introducing abacela’s gran reserva – paramour

Monday, October 17, 2011

Yesterday afternoon I popped the cork on a bottle of Abacela 2005 Paramour, which is being officially released to the world today. I have followed the efforts of Abacela’s Earl and Hilda Jones almost since their very first wines were released more than a decade ago. And I have never failed to be impressed with their vision, dedication, and (at times) dogged efforts to pioneer the cultivation of Iberian grapes – notably tempranillo – in southern Oregon’s Umpqua valley.

“We moved here to make this wine” is the opening quote from Earl Jones on the one-sheet that accompanied the bottle. In a phone call a week or so ago he elaborated on that thought.

“We’ve been trying to put together the components for a Gran Reserva style wine,” he explained in his soft southern drawl; “it’s been a dream since we came to Oregon. We’ve been very impressed with those kinds of wines, which are so much better than fruit forward, oak crianza, or even a reserve wine in Spain. This 2005 had two years in the finest French oak. It’s based on Tempranillo; the rest is a secret. It’s been in bottle four years; it’s just now emerging and revealing its true character.”

Naturally I had high expectations for the Paramour, not only because of what Jones had to say, but also because of the very high standards that previous vintages of Abacela reserves had already set. My expectations were more than exceeded, but not in the way I imagined. My thought was that this would be some sort of über-reserve – super-slathered in oak, dark as the night sky in Waitsburg, maybe a 16 percenter in the alcohol department.

In fact, none of the above is true. It is what you might call an intellectual wine. At first it is the aromas that show the complexity and detail, but the flavors remain locked up. They breathe open gracefully over some hours, and as they do the wine broadens out and lengthens. I won’t bother you with a shopping list of fruits and flavors – you will find them in abundance when you taste the wine for yourself. Suffice it to say that it is subtle, engaging, provocative and deep. The alcohol is listed as 14.2 percent, and just 30 percent of the French oak barrels were new. “Reduced from 100 percent to enhance fruit aromatics” notes Earl.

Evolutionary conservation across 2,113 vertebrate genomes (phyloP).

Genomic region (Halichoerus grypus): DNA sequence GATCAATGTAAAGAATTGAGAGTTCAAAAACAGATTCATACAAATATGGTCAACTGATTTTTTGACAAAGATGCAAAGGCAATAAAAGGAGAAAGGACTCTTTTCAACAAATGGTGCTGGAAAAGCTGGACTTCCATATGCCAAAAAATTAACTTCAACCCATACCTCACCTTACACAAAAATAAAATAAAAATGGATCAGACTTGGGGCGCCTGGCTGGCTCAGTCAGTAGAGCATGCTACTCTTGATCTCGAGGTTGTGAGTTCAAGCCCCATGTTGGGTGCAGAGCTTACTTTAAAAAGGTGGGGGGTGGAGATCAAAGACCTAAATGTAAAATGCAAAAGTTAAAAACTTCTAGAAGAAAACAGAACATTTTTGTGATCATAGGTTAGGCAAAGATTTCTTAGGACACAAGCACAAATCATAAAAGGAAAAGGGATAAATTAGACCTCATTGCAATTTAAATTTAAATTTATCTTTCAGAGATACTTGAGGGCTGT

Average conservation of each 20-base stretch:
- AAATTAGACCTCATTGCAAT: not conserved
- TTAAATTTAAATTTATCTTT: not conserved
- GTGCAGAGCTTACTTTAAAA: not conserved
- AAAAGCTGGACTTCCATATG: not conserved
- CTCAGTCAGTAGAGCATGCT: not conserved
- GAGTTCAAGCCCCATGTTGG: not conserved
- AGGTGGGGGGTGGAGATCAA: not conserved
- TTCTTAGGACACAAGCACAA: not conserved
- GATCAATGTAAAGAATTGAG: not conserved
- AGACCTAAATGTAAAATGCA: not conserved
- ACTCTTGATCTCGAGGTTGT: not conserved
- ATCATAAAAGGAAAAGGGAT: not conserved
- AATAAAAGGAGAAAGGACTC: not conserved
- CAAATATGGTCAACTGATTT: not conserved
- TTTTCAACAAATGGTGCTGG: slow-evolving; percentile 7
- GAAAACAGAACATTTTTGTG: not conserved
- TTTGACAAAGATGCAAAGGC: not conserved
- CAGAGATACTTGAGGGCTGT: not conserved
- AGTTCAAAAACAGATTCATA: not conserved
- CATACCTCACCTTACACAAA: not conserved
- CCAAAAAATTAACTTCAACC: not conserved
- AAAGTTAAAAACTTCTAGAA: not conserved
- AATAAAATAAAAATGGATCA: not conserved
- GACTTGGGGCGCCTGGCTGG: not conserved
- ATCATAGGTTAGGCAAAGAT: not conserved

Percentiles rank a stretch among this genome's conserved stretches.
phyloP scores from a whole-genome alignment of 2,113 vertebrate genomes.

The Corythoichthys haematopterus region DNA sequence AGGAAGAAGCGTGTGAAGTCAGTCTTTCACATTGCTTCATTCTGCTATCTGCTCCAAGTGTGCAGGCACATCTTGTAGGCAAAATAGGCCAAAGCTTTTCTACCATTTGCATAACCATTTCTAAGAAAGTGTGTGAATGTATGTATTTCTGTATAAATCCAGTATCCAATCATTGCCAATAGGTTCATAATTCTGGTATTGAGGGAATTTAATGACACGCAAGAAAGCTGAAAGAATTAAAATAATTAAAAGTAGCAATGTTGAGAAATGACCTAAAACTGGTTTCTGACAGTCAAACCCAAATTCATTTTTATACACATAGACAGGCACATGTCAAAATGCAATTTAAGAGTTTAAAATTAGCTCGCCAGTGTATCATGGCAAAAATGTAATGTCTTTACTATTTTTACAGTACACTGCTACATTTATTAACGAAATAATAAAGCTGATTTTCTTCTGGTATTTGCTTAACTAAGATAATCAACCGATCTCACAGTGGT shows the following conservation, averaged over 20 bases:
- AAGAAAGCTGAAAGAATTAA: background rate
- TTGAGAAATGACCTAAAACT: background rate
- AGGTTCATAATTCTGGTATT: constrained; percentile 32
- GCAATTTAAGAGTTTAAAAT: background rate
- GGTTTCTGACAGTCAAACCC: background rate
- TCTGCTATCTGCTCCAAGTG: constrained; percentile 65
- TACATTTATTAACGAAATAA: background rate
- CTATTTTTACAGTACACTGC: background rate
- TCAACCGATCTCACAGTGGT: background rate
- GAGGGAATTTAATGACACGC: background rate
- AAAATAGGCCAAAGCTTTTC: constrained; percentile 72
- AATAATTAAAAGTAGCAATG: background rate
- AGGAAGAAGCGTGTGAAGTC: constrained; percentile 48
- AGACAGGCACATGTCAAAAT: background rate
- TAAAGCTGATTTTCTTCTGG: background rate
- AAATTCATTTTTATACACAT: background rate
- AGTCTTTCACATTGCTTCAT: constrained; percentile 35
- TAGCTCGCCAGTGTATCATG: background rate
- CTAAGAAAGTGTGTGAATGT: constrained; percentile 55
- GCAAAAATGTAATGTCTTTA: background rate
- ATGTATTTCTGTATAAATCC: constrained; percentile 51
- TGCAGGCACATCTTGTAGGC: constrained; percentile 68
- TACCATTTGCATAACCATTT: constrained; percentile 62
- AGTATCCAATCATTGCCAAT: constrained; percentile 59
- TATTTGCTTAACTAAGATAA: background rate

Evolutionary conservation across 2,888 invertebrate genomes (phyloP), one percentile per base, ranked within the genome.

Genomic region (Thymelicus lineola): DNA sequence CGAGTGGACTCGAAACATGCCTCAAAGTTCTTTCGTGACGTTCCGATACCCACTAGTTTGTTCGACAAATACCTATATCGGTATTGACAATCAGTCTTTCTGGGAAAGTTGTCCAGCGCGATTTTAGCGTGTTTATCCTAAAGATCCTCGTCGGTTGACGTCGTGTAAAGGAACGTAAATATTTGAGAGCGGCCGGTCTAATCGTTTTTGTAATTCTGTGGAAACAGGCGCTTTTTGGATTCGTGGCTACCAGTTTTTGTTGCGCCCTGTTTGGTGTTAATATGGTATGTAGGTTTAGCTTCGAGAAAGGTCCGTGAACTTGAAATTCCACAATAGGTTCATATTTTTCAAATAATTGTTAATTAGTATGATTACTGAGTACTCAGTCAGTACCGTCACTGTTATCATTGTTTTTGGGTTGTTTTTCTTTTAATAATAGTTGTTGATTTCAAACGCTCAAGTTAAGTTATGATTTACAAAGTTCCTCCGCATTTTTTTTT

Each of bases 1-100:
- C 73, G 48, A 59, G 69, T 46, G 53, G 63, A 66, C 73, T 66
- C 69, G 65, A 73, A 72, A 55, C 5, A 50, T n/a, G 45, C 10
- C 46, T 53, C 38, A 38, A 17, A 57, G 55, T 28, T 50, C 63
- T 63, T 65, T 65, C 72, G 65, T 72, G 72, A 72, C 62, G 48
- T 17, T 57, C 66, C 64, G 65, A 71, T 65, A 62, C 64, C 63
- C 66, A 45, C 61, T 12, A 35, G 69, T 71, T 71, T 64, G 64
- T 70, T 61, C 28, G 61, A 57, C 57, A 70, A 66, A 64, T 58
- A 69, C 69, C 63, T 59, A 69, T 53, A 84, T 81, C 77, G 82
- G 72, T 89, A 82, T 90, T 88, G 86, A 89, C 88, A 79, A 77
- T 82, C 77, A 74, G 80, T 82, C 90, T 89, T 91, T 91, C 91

Just 169 cases were made. It was bottled on August 9th, and is estimated to reach full maturity in the next 6 – 15 years. Certainly the wine has the structure and mettle to age at least that long. It is offered for $90 through the winery’s wine club. As of this morning, no details had been posted on the website, but that should change shortly. Try here!

Postscript: One lesson immediately apparent from this lovely wine, is why context is so important in wine appreciation. Yes a more “objective” approach to reviewing would be to place the bottle in a blind tasting of other Tempranillo-based blends. Had I done so, in all honesty, the subtle elegance of this wine might have slid right past me. Blind tasting has an important place, and it is the sole approved method for my Wine Enthusiast scores and reviews. But in this instance, I chose to taste the wine solo and let the story impact me. I gave it extra time and consideration. I pulled so much more pleasure and value from the experience than I would have in a quick blind tasting. Sometimes, that is more important than a score.

4 comments:

Anonymous said...

"It was bottled on August 9th,..." - based on two years in barrel, four years in bottle, that would have been 2007. Nice review - interesting comment on how blind tasting for scoring isn't like relaxing and "getting to know" a wine.

George Wroblewski said...

Will the Abacela 2005 Paramour make it to the UK?

PaulG said...

Anon - I see your point re: timing but it is perhaps possible that the blended wine spent 4 years in a tank (not a bottle). To be honest, I'm a little fuzzy on it myself!

Earl said...

Sorry for the confusion. This lovely wine was bottled August 9, 2007 after 22.5 months in barrel. In bottle the Paramour remained closed (tight) for almost four years awakening sufficiently in the last six month for release on Oct 15, 2011.

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